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Nebraska Marijuana Law

Penalty Details

Nebraska law lists Marijuana as a Schedule I controlled substance.

Possession

Possession of 1 ounce or less is an infraction, which is punishable by a maximum fine of $300. The judge may order the offender to complete a drug education course.

A second conviction for possession of 1 ounce or less is a Class IV misdemeanor punishable by a maximum fine of $500.

Third and subsequent convictions for possession of 1 ounce or less are a Class IIIA misdemeanor and are punishable by a maximum sentence of 7 days imprisonment and a maximum fine of $500.

Possession of more than 1 ounce – 1 pound is a class III misdemeanor punishable by a maximum sentence of 3 months imprisonment and a maximum fine of $500.

Possession of more than 1 pound is a class IV felony which is punishable by a maximum sentence of 5 years imprisonment and a maximum fine of $10,000.

See

  • § 28-416 of the Nebraska Revised Statutes 
  • § 28-105 of the Nebraska Revised Statutes

Sale/Manufacture

The sale of any amount is a class III felony, which is punishable by a 1 year mandatory minimum sentence and up to 20 years imprisonment as well as a maximum fine of $25,000.

The sale to a minor within 1,000 feet of a school or between 100-1,000 ft. of other designated areas is a class II felony, which is punishable by a 1 year mandatory minimum sentence and up to 50 years imprisonment.

A second or subsequent violation is a class ID felony punishable by a mandatory minimum sentence of 3 years and up to 50 years imprisonment.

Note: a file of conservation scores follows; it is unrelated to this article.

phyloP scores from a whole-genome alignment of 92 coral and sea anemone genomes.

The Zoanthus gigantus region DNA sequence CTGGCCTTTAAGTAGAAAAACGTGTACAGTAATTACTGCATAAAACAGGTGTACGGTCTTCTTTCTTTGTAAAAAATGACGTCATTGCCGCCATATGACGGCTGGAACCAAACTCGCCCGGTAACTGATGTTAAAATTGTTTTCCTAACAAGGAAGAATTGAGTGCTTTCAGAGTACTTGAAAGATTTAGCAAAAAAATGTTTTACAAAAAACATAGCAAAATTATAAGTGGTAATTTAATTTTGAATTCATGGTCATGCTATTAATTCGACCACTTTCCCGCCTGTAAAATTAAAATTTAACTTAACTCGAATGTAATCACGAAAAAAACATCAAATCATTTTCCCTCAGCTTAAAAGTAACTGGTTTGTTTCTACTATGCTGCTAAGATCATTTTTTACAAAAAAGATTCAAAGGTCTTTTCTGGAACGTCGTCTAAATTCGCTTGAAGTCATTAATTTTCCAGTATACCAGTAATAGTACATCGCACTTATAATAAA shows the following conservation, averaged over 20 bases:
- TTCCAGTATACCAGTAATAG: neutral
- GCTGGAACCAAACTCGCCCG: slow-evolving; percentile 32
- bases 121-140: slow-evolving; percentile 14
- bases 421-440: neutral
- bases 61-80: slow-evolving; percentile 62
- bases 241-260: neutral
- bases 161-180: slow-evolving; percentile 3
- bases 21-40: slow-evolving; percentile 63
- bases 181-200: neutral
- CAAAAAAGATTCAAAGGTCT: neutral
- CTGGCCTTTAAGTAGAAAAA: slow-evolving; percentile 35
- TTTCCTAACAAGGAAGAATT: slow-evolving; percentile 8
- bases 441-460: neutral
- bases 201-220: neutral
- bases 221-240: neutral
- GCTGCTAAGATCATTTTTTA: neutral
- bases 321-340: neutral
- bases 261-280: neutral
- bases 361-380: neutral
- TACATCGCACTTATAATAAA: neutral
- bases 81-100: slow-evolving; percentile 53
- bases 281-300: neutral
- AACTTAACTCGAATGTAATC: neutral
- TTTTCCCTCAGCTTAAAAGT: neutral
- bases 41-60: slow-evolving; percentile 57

See

  • § 28-416 of the Nebraska Revised Statutes
  • § 28-105 of the Nebraska Revised Statutes

Cultivation

Cultivation in Nebraska will be punished based upon the aggregate weight of the plants found. See the “Sale/Manufacture” section for further penalty details.

Hash & Concentrates

Hashish and THC Concentrates are individually named Schedule I controlled substances in Nebraska. Possession of hash is a Class IV felony, punishable by a maximum sentence of 5 years imprisonment and a maximum fine of $10,000. Selling, manufacturing, or possessing with the intent to distribute hashish is a Class III felony, punishable by a minimum sentence of 1 year, a maximum of 20 years imprisonment, and a maximum fine of $25,000.

See

  • § 28-405(c)(23) of the Nebraska Revised Statutes
  • § 28-416 of the Nebraska Revised Statutes
  • § 28-416 of the Nebraska Revised Statutes 
  • § 28-105 of the Nebraska Revised Statutes 

Paraphernalia

Possession of paraphernalia is an infraction which is punishable by a maximum fine of $100.

Each additional conviction is punishable by a fine of $200-$500.

Sale of paraphernalia is a Class II misdemeanor, which is punishable by a maximum fine not exceeding $1,000 and a term of imprisonment not exceeding 6 months.

Sale of paraphernalia to a person under 18 at least 3 years younger is a Class I misdemeanor, which is punishable by a maximum fine not exceeding $1,000 and a term of imprisonment not exceeding 1 year.

Advertisement of is a Class III misdemeanor, which is punishable by a maximum fine not exceeding $500 and a term of imprisonment not exceeding 3 months.

See

  • 28-106 of the Nebraska Revised Statutes 
  • 28-441 of the Nebraska Revised Statutes 
  • 28-439 of the Nebraska Revised Statutes
  • 28-440 of the Nebraska Revised Statutes
  • 28-442 of the Nebraska Revised Statutes 
  • 28-443 of the Nebraska Revised Statutes
  • 28-444 of the Nebraska Revised Statutes 
CONDITIONAL RELEASE

The state allows conditional release or alternative or diversion sentencing for people facing their first prosecutions. Usually, conditional release lets a person opt for probation rather than trial. After successfully completing probation, the individual’s criminal record does not reflect the charge.

DECRIMINALIZATION

The state has decriminalized marijuana to some degree. Typically, decriminalization means no prison time or criminal record for first-time possession of a small amount for personal consumption. The conduct is treated like a minor traffic violation.

DRUGGED DRIVING